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Paradoxical low-flow/low-gradient severe aortic stenosis: prevalence and distinctive characteristics in comparison to high-gradient aortic stenosis

Session Poster session 3

Speaker Christopher Strong

Event : EuroEcho 2017

  • Topic : valvular, myocardial, pericardial, pulmonary, congenital heart disease
  • Sub-topic : Aortic Valve Stenosis
  • Session type : Poster Session

Authors : C Strong (Lisbon,PT), MJ Andrade (Lisbon,PT), G Cardoso (Lisbon,PT), M Canada (Lisbon,PT), R Ribeiras (Lisbon,PT), C Reis (Lisbon,PT), E Horta (Lisbon,PT), M Mendes (Lisbon,PT)

C Strong1 , MJ Andrade1 , G Cardoso1 , M Canada1 , R Ribeiras1 , C Reis1 , E Horta1 , M Mendes1 , 1Hospital de Santa Cruz, Cardiology - Lisbon - Portugal ,

European Heart Journal Supplements ( 2017 ) 18 ( Supplement 3 ), iii194

Background: Paradoxical low-flow/ low-gradient aortic stenosis (PAS) has been described in up to 30% of patients with AS and preserved left ventricular ejection fraction (LVEF), and characterized by a higher prevalence of female sex, small body surface area, older age and systemic hypertension. Moreover, some reports showed this subtype of AS to have an increased risk of mortality compared with other subtypes of AS with preserved LVEF (normal-flow/ low-gradient and high-gradient).

Purpose: To evaluate the prevalence of PAS and to compare clinical and echocardiographic characteristics, differences in therapeutic management and overall survival between patients with this entity and those with classical high-gradient (HG) AS.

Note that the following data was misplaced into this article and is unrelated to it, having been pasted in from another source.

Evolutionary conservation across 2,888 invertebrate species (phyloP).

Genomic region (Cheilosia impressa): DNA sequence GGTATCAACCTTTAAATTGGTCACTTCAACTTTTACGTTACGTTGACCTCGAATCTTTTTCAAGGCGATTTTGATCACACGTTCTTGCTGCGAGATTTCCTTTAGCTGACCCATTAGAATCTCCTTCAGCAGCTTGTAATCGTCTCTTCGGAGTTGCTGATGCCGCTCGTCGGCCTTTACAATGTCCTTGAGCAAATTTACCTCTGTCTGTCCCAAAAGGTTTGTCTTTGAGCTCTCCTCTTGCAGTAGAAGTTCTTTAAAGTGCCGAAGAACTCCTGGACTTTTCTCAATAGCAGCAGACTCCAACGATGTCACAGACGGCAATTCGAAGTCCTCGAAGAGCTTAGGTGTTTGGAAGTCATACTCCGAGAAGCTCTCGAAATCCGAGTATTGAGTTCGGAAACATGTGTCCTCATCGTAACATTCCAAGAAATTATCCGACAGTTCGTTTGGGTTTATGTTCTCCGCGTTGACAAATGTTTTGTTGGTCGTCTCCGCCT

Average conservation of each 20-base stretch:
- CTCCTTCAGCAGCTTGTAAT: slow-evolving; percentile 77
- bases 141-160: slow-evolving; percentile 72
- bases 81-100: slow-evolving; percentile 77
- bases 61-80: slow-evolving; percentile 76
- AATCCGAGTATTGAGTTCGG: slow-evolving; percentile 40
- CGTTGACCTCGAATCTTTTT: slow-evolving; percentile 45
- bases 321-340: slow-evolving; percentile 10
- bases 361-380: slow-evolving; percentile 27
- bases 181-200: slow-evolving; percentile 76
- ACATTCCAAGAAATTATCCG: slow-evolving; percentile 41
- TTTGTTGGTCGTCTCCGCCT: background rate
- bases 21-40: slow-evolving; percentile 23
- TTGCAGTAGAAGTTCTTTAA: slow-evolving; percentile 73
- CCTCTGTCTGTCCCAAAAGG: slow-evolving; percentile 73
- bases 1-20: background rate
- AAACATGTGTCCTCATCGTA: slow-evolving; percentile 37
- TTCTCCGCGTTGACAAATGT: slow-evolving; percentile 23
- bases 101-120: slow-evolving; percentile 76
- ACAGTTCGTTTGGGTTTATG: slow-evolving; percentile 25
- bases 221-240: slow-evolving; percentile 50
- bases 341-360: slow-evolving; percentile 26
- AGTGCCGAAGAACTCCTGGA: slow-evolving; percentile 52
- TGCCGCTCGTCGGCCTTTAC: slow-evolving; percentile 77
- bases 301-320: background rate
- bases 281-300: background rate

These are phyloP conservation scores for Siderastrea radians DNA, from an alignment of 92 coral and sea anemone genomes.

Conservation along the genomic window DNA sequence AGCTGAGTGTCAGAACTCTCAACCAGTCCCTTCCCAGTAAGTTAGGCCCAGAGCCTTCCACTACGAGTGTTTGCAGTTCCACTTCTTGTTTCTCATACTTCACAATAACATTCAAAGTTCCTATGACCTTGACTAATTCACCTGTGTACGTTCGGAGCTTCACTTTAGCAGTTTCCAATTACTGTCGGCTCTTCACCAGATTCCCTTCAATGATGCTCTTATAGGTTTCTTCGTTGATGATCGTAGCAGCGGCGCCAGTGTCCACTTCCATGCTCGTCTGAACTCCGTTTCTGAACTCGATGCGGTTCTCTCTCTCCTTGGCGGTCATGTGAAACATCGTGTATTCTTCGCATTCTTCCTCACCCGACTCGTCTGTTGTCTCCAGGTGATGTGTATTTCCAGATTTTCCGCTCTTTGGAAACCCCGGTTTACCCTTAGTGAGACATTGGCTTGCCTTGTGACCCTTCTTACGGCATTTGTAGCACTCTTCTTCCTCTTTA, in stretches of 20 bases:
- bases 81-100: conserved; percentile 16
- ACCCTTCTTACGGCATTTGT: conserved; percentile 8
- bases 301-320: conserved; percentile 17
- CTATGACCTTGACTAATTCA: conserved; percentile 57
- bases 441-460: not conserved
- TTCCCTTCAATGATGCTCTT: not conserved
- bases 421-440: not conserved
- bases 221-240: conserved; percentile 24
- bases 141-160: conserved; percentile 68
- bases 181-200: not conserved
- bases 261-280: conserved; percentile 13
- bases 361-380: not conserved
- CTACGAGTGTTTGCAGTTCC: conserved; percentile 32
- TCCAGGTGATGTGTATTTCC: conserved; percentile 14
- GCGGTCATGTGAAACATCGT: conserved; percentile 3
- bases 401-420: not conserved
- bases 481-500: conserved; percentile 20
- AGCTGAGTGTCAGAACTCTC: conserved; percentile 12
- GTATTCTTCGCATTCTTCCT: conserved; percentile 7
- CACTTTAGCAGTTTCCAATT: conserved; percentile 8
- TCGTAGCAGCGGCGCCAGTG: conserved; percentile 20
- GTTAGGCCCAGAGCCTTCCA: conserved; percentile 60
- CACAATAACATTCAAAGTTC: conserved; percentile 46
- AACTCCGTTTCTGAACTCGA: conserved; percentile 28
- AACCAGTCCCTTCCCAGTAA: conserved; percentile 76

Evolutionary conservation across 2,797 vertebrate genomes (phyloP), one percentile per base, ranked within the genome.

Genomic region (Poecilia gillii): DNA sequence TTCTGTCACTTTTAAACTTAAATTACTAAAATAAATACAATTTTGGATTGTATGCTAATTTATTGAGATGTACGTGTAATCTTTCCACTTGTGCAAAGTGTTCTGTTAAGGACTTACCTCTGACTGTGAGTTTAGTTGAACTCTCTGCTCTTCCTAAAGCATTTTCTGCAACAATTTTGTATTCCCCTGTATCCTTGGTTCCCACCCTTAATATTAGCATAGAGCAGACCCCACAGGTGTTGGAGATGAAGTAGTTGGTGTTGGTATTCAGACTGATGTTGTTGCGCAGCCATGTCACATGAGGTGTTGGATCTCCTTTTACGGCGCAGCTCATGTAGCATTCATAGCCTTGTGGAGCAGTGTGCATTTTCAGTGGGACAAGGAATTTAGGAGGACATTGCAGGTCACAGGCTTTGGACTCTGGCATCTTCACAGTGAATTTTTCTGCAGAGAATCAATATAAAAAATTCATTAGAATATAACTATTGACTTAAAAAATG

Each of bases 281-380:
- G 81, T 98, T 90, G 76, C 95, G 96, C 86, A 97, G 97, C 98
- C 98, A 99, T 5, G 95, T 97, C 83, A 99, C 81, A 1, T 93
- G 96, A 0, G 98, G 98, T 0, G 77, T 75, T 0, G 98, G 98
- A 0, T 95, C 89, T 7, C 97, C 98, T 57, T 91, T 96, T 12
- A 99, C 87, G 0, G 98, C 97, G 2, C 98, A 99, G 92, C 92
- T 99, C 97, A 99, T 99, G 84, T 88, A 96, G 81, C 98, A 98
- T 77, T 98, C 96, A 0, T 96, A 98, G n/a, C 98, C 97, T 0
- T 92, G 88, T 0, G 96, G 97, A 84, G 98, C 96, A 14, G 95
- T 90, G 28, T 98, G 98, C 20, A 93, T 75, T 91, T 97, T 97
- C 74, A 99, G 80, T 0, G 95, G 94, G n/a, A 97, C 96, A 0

Methods: Single center, retrospective study of patients with severe AS evaluated by transthoracic echocardiography between January 2012 and May 2017. All patients with severe PAS (AVA 1 cm2, MG<40 mmHg and SVi<35 ml/m2) were selected. For the control group, the first patient with classical HG AS of each month throughout this 5-year period was selected. Clinical, echocardiographic, types of treatment and outcome data were assessed and compared between groups.

Results: Out of 1250 patients with AS evaluated over this period, only 34 (2,7%) fulfilled the criteria for paradoxical severe AS, with a mean age of 78±6 years and 56% of female patients. The control group included 65 patients with severe classical HG AS, with a mean age of 77±9 years, 51% females. Using a binary logistic regression, the variables that correlated significantly with paradoxical AS were: atrial fibrillation (AF) rhythm (OR 30 with 95% C.I. [6, 161], p<0.01), at least moderate mitral regurgitation (MR) (OR 6 with 95% C.I. 1, 29], p 0.02), and right ventricular (RV) dysfunction (OR 35 with a 95% C.I. [2, 533], p 0.01). No differences were observed between the 2 groups regarding gender, age, hypertension, body surface area, chosen management strategy (medical therapy vs valvular replacement), type of treatment used (TAVI vs conventional surgery) or outcome.

Conclusion: In our population, paradoxical low-flow/low-gradient AS is a rare subtype of AS. In comparison with patients with classical HG AS, patients with PAS are characterized by a higher prevalence of AF, moderate or severe mitral regurgitation and RV dysfunction. We did not find differences regarding the chosen therapeutical management or outcome.

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